Last week I was in Cedar City for my annual visit to the Utah Shakespearean Festival, which has brought a lot of pleasure to my family for the past 24 years, thanks to the nearly 50-year-old impossible dream of a returned missionary, Fred Adams. His success is, today, an interesting counterpoint to other impossible dreams.
There is something very human in seeking an impossible dream, especially when that dream includes a noble goal, even if the goal isn’t reached. In Mormon culture we have our own version of this impossible dream. To be truly Mormon, our dreams must originate in inspiration or revelation, something that comes from beyond ourselves. That is the pattern in our myths. Even the Joseph Smith story might be considered a kind of impossible dream—an inspired vision from God that succeeded beyond any reasonable expectation.
For much of the past four months I’ve been following the impossible dream of another Mormon and its difficult denoument. While I’m not sure that the dream of John Yettaw was inspired, in a Quixote-like sense it was very noble, and given our inability to know what would have happened, it might have been successful. Without that knowledge, Yettaw is now known as a fool and imbicile among supporters of democracy in Burma, and among observers worldwide.
How and when Yettaw got his inspiration isn’t known. He first traveled to Burma in November of last year, and was able to visit the lake-side home of Nobel Prize winner Aung San Suu Kyi, but left a copy of the Book of Mormon when he wasn’t able to speak to her. Apparently encouraged by the fact that he wasn’t caught, or further inspired, the 53-year-old Yettaw returned in May, convinced that Suu Kyi would be assassinated and needed to be warned. He swam, with the aid of home-made flotation devices, 2 kilometers across the lake to Daw Suu Kyi’s home despite his diabetes and occasional seizures (from a head injury he suffered while serving in the U.S. military in Germany during the Vietnam War). This time he met and warned Suu Kyi, who tried to get him to leave. Yettaw was then caught and arrested as he tried to return across the lake.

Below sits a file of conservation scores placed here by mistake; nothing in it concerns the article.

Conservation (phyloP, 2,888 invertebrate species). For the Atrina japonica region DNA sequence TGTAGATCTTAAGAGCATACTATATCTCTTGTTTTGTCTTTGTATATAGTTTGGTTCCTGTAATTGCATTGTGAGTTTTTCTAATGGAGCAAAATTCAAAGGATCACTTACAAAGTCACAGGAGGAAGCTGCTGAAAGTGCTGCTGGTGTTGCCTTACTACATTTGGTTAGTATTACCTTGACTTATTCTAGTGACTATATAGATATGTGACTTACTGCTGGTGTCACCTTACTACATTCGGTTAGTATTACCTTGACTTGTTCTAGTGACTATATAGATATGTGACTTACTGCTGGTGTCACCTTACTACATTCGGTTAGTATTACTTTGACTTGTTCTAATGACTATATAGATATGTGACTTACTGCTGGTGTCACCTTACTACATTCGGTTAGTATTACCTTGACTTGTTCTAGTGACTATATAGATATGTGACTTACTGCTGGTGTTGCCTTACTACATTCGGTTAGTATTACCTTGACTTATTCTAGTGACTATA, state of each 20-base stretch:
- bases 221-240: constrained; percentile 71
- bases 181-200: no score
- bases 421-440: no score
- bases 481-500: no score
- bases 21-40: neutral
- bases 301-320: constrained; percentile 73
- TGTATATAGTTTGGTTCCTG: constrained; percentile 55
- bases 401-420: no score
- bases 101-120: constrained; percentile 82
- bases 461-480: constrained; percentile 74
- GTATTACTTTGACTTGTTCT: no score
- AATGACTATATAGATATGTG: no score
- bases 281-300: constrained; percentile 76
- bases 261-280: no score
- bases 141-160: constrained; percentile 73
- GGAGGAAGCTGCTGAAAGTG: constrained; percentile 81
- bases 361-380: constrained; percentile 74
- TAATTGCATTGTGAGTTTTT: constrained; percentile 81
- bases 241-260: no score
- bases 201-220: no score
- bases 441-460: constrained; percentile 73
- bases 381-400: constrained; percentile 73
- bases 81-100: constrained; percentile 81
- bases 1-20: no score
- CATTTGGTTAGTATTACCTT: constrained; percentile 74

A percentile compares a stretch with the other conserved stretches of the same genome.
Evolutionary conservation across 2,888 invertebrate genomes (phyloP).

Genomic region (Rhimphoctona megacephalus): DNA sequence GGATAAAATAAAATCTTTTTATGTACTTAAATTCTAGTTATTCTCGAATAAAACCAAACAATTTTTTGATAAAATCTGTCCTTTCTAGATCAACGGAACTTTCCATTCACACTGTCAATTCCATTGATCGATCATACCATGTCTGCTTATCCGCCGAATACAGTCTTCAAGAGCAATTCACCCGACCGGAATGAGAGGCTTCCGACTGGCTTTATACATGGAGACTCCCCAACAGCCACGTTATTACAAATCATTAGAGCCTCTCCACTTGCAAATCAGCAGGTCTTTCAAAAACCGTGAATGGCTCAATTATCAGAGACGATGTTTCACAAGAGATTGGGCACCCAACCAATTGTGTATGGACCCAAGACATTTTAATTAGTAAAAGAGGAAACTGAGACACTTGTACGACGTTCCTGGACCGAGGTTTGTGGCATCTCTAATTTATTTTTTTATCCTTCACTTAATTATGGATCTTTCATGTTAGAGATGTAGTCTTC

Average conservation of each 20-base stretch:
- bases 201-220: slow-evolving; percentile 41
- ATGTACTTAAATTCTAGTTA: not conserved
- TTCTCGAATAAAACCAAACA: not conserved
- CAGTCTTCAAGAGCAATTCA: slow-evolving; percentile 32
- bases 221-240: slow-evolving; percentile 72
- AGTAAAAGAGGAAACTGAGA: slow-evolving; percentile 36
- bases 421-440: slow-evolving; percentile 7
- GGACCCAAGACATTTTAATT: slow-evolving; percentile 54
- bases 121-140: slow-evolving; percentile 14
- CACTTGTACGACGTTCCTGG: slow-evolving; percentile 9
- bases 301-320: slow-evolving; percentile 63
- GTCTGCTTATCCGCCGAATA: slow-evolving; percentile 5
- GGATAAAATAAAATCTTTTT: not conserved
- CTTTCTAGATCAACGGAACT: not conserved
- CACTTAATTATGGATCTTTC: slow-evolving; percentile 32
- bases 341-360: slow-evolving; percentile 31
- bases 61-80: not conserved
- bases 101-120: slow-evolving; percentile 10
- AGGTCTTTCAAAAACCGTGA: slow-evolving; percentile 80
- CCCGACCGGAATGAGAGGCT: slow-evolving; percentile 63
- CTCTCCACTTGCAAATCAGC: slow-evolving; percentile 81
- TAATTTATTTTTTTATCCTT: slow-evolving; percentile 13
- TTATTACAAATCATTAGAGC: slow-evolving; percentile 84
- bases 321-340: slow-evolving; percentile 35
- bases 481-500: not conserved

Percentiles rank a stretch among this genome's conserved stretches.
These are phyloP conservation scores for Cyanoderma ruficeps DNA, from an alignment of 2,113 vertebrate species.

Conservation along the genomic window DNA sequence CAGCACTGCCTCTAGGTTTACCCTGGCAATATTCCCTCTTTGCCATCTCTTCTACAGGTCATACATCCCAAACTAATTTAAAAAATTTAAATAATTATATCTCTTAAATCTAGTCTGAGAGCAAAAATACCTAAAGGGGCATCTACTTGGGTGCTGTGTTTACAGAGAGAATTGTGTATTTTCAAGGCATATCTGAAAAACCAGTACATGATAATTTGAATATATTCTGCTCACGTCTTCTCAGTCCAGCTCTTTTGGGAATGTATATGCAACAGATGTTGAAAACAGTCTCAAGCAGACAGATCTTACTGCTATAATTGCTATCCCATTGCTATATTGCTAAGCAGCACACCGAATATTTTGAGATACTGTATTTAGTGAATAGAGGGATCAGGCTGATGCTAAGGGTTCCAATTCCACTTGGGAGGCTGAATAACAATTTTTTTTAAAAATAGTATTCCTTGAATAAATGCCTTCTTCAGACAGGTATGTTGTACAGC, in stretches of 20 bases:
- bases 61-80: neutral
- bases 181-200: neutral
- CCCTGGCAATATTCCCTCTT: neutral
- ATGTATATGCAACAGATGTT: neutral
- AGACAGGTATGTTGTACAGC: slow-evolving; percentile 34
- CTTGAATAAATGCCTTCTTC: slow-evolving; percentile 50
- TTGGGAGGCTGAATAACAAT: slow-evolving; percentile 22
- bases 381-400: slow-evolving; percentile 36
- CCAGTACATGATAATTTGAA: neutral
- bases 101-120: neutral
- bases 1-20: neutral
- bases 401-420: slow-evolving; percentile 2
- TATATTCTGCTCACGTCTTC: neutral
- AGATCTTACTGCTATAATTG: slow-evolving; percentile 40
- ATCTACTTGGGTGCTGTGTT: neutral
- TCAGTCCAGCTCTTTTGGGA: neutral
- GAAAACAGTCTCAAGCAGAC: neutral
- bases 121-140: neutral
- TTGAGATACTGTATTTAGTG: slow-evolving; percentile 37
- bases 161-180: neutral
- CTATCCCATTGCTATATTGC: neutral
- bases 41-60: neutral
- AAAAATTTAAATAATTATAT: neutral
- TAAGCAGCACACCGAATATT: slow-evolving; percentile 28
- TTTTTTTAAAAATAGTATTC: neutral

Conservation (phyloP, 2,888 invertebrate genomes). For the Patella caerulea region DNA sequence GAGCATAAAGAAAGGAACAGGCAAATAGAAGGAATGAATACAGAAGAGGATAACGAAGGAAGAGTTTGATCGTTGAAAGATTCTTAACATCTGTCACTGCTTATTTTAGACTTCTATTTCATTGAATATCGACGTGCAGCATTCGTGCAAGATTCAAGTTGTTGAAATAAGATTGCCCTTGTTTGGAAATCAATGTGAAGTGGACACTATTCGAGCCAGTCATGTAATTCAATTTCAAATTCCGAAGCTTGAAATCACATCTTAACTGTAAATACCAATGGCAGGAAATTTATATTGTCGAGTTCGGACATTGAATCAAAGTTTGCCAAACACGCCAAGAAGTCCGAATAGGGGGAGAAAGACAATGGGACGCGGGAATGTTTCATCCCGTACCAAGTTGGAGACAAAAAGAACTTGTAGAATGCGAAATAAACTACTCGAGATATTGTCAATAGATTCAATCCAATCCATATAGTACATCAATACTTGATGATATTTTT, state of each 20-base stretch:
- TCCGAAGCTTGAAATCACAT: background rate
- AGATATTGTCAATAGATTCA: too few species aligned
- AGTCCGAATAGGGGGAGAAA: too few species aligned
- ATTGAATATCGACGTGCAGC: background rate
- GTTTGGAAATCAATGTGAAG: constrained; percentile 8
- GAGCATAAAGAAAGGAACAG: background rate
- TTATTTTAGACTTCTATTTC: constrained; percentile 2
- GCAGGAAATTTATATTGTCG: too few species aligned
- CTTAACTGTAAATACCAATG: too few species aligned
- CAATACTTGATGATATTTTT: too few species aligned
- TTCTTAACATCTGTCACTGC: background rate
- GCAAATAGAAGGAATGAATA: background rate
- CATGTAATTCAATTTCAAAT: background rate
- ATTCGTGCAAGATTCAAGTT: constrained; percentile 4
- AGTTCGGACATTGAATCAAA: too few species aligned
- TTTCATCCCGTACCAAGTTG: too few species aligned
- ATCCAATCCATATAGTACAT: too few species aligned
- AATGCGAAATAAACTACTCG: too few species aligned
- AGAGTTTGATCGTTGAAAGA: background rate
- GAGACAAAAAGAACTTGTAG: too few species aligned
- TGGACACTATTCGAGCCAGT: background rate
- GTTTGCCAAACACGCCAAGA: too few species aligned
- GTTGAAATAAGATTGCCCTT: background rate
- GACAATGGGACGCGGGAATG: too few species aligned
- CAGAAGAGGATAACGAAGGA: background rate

Until the visit of Virginia Senator Webb yesterday, Yettaw was in Burma’s infamous Insein Prison, at first awaiting trial, then begining what was to be a seven year sentence for violating Suu Kyi’s house arrest, violating immigration laws, and swimming in a restricted area. According to Burmese authorities, he fasted for 62 days of the nearly 4 months he was incarcerated (the authorities say he claimed the fast was for religious reasons), and spent several days in the hospital near the end of his stay after going into convulsions. His efforts created an international incident, with human rights groups decrying his effort, the Burmese government suggesting that he was part of a plot to embarrass them and democracy supporters there claiming that he was a government lackey creating an excuse for the government to keep Suu Kyi out of upcoming Burmese elections.